What Hishammuddin did is certainly wrong; justice must not only be served but it must also be seen to be served. However, does it matter to you whether the announcement comes earlier or later? What is important is that justice is meted out. Would you want to plea for a lesser sentence or whatnot? Certainly the parties involved were aware when the sentence was carried out. Unless you want to observe each and every sentence carried out, that is. What is the role of the justice system, I beg to ask?

    You are giving the example of the Islamic state of Iran (despite Iran practising a different Islam than most of the world); however, most scholars, in fact, cannot agree on what counts as an Islamic state. I, for one, do not believe that an Islamic state is a police state. You might be surprised that some scholars believe that US is closer to an Islamic state than any country in the world.

    For non-practising Muslims, certainly you are not asking from us practising Muslims for money to buy beer, etc. Your money, your own prerogative. [...]

    ===

    It’s good that you bring up the diversity of views regarding the definition of an “Islamic state”. Therefore the example of Iran *is* relevant, because it makes a claim of being an “Islamic state”. And so, all these different claims need to be debated publicly and without censorship or fear of reprisals. The question is, does this environment of openness and respect for public debate exist in Malaysia right now on matters related to Islam? The evidence suggests that it doesn’t.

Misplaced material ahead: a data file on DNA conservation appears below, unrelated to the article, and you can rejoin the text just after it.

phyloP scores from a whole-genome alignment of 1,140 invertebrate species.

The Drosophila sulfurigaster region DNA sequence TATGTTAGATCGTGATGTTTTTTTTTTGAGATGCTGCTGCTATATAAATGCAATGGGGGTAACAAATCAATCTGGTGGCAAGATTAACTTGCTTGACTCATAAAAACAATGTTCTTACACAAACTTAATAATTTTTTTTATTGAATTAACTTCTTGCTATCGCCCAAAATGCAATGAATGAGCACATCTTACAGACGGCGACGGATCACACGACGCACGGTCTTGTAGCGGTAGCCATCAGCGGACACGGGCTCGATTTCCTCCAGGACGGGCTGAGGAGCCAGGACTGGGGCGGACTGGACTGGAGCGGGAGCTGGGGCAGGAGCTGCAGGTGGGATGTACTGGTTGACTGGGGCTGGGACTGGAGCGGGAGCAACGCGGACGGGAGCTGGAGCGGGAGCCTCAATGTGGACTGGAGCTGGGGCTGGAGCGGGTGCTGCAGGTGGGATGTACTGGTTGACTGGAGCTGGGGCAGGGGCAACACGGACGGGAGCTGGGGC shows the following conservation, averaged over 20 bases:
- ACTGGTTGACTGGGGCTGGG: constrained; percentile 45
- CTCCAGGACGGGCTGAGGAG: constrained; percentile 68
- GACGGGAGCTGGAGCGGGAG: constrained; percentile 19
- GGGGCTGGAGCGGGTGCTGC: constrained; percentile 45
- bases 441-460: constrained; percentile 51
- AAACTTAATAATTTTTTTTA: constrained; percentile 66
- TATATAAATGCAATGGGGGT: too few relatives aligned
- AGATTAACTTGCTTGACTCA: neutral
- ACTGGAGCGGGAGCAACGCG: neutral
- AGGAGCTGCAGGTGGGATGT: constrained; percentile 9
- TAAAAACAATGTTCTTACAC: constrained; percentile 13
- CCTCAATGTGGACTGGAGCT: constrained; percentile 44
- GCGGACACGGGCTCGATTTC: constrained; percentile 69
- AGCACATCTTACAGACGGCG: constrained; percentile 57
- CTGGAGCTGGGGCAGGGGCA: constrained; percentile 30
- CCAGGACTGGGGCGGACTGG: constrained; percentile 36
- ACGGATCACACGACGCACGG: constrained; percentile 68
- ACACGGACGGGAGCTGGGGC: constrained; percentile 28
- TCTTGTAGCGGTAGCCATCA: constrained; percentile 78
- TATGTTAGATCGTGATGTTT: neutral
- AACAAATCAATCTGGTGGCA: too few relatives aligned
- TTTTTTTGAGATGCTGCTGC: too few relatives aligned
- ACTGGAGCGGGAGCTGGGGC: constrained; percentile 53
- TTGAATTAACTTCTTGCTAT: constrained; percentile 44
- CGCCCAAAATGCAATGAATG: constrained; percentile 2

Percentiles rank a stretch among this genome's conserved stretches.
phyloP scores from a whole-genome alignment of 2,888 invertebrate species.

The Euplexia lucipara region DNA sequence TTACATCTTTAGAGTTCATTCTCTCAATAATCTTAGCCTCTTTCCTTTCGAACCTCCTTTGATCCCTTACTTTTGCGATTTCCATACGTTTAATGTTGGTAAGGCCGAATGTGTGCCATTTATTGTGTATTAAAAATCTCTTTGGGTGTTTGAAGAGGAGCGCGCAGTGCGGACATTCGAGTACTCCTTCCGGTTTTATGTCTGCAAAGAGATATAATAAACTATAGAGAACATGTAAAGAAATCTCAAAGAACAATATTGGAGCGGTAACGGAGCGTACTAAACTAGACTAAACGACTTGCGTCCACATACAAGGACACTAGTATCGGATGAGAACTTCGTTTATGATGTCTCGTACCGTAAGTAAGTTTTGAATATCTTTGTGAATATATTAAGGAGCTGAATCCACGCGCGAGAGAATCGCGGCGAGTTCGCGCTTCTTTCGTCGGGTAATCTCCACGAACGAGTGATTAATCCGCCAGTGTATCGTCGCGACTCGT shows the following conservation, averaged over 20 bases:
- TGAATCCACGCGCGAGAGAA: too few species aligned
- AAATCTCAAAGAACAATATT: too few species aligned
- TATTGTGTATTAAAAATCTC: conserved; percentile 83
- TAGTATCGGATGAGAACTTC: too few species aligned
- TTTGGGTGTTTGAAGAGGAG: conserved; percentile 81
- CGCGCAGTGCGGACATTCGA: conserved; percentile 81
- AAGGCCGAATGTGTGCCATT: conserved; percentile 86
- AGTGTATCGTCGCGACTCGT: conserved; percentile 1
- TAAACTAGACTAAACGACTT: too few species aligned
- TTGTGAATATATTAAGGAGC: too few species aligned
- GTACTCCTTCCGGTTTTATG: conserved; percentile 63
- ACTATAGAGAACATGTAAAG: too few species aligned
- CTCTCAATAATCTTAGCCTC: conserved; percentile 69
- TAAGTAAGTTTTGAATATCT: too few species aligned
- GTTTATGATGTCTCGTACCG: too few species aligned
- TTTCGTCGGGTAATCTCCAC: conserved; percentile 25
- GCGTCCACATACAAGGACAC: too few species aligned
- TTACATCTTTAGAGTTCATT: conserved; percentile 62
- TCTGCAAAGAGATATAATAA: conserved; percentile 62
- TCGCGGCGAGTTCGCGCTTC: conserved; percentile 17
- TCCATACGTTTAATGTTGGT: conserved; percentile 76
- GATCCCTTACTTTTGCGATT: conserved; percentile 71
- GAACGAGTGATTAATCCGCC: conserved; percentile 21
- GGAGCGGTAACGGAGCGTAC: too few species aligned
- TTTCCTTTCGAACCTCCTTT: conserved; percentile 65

Shanon Shah
    Columns and Comments Editor

  36. fikir islam says:

    Another two cents from me; after going through all the posts, I have came to the conclusion that they came from misguided, heavily prejudiced, narrow-minded, and etc, etc. Whereas there are attempts to view the matter in a more open way, because the facts were misunderstood, the conjecture becomes misguided and further away from the truth.

    I admit, I am not a scholar of Islam; but from what I have understand of Islam, I’ve come to understand that there is Malaysian Islam, Arabic Islam, European Islam, Syiah Islam etc.

    So it is hard to argue against people who do not understand the basics; my arguments will become Greek to them.